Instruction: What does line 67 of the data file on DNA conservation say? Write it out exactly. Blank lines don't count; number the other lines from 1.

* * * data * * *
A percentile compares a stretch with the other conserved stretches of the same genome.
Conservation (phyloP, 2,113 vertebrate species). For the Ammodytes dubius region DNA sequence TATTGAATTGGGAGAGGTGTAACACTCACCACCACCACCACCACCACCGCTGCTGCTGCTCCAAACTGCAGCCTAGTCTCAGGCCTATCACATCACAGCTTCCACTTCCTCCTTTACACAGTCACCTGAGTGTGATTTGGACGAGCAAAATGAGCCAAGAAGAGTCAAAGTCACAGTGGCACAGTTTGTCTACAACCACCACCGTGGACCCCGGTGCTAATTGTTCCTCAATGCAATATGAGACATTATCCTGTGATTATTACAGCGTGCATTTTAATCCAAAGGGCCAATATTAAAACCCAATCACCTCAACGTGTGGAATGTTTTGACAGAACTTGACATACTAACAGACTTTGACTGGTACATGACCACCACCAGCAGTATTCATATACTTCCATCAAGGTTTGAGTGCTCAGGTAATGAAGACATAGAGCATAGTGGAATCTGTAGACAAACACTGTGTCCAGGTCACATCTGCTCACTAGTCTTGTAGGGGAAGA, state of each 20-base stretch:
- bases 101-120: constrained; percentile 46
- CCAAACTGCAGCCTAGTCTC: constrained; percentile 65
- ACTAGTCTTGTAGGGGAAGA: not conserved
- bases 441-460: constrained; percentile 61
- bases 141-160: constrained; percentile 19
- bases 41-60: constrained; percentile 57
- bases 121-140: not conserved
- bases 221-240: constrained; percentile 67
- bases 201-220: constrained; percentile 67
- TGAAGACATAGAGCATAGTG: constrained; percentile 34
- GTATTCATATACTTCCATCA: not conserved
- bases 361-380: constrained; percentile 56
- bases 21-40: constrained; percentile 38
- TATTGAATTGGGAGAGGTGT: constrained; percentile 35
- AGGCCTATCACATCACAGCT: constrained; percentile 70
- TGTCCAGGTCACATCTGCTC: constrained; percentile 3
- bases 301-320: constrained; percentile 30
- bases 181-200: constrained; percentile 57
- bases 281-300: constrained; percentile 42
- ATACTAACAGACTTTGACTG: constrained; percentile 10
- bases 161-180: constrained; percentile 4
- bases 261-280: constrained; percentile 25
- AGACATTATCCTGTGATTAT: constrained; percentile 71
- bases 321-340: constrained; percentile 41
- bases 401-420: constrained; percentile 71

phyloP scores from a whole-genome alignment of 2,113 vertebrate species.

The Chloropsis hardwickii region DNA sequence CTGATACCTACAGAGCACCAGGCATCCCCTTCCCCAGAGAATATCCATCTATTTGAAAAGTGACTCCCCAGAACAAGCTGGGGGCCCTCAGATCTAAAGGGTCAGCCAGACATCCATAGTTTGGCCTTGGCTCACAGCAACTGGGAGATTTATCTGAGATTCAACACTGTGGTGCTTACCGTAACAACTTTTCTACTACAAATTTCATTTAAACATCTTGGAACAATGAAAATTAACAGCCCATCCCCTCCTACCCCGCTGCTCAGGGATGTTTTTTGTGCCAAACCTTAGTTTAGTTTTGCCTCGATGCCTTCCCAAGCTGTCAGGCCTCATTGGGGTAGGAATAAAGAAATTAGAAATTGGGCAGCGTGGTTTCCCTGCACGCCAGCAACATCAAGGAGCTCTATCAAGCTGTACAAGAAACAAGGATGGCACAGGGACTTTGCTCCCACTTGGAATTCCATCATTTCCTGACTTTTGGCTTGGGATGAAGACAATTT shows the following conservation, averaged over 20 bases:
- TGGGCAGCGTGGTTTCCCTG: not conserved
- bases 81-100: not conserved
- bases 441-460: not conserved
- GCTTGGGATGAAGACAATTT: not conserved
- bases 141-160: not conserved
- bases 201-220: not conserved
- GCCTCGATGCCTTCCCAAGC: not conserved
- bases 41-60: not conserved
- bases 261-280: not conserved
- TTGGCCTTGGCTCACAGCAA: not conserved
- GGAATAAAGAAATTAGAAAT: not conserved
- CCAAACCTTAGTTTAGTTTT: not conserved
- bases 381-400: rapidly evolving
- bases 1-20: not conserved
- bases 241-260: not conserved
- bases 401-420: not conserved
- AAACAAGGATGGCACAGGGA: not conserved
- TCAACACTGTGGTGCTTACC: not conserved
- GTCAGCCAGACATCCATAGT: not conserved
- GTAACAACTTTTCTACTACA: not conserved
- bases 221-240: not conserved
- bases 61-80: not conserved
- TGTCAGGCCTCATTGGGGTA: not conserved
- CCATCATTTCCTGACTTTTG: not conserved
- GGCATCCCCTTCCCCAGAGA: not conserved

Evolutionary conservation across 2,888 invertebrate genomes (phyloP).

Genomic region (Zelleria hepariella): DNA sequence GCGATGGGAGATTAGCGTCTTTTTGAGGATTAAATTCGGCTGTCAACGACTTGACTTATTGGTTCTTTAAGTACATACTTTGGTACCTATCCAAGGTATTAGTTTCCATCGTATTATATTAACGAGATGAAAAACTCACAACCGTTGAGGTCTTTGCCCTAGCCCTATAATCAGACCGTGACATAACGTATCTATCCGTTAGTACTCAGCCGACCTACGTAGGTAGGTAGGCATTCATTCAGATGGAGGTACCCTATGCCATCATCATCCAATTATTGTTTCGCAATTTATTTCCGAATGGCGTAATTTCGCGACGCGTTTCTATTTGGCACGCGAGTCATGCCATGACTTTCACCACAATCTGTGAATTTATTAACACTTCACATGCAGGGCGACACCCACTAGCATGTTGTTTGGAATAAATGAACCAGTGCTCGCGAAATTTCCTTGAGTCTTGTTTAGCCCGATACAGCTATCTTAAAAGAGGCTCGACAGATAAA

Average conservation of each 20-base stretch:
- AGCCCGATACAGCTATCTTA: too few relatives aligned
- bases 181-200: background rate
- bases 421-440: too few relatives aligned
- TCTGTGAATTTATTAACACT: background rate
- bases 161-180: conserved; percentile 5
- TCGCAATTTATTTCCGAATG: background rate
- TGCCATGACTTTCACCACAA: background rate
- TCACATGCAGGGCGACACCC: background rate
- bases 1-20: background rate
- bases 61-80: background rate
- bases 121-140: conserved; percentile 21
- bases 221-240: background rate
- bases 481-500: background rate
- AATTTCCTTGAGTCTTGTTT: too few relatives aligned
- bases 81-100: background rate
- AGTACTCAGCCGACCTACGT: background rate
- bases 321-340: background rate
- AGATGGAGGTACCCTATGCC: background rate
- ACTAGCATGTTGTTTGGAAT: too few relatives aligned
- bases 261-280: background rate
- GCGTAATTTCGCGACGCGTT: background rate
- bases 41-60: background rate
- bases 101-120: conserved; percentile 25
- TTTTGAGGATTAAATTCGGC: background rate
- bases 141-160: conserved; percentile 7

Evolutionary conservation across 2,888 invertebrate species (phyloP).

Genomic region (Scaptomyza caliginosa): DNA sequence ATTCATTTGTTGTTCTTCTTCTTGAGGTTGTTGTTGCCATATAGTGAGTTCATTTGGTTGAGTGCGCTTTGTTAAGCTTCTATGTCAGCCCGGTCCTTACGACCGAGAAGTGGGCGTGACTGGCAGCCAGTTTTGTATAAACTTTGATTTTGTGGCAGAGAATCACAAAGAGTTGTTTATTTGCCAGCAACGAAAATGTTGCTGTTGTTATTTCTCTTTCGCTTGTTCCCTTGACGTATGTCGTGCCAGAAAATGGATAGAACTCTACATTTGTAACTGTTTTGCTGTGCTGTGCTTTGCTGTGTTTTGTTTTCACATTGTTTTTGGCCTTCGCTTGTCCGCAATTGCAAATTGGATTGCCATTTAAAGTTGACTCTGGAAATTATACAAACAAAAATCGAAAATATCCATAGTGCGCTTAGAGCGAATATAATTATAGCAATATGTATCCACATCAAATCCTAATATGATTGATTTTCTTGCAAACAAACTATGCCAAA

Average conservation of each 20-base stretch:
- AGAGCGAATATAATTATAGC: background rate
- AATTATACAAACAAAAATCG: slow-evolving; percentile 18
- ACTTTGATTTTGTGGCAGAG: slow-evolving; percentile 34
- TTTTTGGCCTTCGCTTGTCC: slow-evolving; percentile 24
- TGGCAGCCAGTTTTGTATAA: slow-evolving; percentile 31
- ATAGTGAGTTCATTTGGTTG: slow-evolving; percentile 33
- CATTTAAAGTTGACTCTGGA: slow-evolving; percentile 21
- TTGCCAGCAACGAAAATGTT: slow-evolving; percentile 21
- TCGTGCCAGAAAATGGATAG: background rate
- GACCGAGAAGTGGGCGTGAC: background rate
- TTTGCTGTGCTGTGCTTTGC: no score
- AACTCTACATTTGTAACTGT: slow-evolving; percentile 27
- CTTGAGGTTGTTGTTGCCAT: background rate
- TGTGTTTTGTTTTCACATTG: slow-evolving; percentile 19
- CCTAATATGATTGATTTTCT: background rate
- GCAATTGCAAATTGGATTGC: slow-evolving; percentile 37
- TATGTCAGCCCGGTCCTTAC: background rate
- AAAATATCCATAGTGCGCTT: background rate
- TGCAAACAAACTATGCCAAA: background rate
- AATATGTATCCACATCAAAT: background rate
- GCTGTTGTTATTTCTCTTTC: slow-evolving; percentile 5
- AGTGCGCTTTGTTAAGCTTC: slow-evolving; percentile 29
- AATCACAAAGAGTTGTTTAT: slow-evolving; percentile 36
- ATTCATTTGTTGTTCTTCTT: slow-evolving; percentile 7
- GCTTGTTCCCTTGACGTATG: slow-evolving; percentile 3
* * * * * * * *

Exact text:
- bases 61-80: background rate